Oracle’s Java-on-Java experiment picks up steam

In a recent presentation, Oracle detailed both progress and future plans for implementing Java on Java

Oracle is moving forward with its Java-on-Java intentions, in which Java would be implemented on itself via the experimental Project Metropolis.

With Metropolis, the company proceeds on building a JIT (just-in-time) compiler written in Java, said Georges Saab, Oracle vice president of development for the Java platform. The project was described in a recent presentation as an experimental clone of JDK (Java Development Kit) 10, hosting work on ahead-of-time compilation and the Graal compiler. Metropolis also would provide for translation of discrete HotSpot modules in System Java.

A presentation description says that Metropolis was “contemplating ‘Java on Java,’ the promise of a reboot of JVM technology using a modern code generator, Graal, which can be easily ported to new platforms and adapted to new workloads.”

Java-on-Java would implement the Java runtime with less C++/asm, cutting down on situations in which developers would have to code in both Java and C++. “This kind of experimentation [with Metropolis] is not new, but more and more of it is happening in collaborative projects in the OpenJDK community,” Saab said. There is no predetermined timeline to complete Metropolis, he said. “It’s not starting with some committed JDK version or date. Rather, the purpose is to learn more about what could be done in future versions.”

Project Panama, an effort to bridge native libraries to Java, would provide interoperability in Java-on-Java, while Project Valhalla would spruce up Java with multiple capabilities, such as value types, and provide flat data types for Java-on-Java. “Project Valhalla will naturalize flat, pointer-free data types to the JVM heap, giving JVM programmers the ability to define new classes with the flexibility of Java objects or C++ templates, and the efficiency of C or assembly code,” the presentation description reads.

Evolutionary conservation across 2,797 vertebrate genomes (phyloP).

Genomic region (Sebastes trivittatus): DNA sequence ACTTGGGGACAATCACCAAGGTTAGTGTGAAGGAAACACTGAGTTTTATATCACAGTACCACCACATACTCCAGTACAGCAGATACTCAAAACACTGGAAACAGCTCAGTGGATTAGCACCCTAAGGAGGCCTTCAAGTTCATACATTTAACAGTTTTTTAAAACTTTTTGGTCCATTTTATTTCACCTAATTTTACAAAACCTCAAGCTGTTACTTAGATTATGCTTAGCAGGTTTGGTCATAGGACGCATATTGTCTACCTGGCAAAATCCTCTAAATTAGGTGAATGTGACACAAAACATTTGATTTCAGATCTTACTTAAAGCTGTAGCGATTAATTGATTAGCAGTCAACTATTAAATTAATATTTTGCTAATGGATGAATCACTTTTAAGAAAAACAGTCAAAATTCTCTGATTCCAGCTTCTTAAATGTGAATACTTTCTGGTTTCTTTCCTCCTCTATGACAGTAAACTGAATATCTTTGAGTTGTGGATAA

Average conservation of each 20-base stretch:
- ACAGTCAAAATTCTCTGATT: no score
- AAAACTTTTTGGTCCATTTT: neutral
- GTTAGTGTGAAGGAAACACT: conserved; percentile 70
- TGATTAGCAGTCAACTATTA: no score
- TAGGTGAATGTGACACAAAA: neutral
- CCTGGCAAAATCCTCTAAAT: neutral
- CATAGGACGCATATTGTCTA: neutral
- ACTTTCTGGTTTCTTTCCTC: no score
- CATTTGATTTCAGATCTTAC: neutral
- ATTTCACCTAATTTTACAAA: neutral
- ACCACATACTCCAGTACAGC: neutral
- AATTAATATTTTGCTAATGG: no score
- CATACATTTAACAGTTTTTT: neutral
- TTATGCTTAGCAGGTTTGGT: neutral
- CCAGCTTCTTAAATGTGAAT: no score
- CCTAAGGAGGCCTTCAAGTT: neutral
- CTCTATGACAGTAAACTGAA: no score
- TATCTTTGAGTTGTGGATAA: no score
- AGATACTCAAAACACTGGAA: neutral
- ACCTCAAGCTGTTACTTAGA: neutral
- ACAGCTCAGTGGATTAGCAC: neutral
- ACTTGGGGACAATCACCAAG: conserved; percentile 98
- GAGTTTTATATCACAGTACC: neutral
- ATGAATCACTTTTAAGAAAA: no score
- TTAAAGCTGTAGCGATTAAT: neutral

Oracle’s conference presentation also referred to Project Amber, a recently unveiled effort to provide an incubator for productivity-oriented Java enhancement proposals, including local variable-type inference, enhanced enums, and lambda leftovers. It also promoted the notion of platform interoperability, including making native code and data more like Java code and data, but interoperability depends partly on value types and low-level bridges to non-Java APIs and data layouts.

The presentation discussed long-range plans for the JVM integrating with and running most modern languages. Goals for the JVM include having a uniform model to make objects, arrays, values, and types feel similar, being memory-efficient, having tune-able data layouts, and being naturally local and pointer-thrifty.

Oracle also wants the JVM to be performant, getting the most out of major CPUs and systems. In addition, the presentation cited “post-threaded,” as a goal, offering granular concurrency and confined/immutable data, along with having shared code mechanically customized to each hot path.

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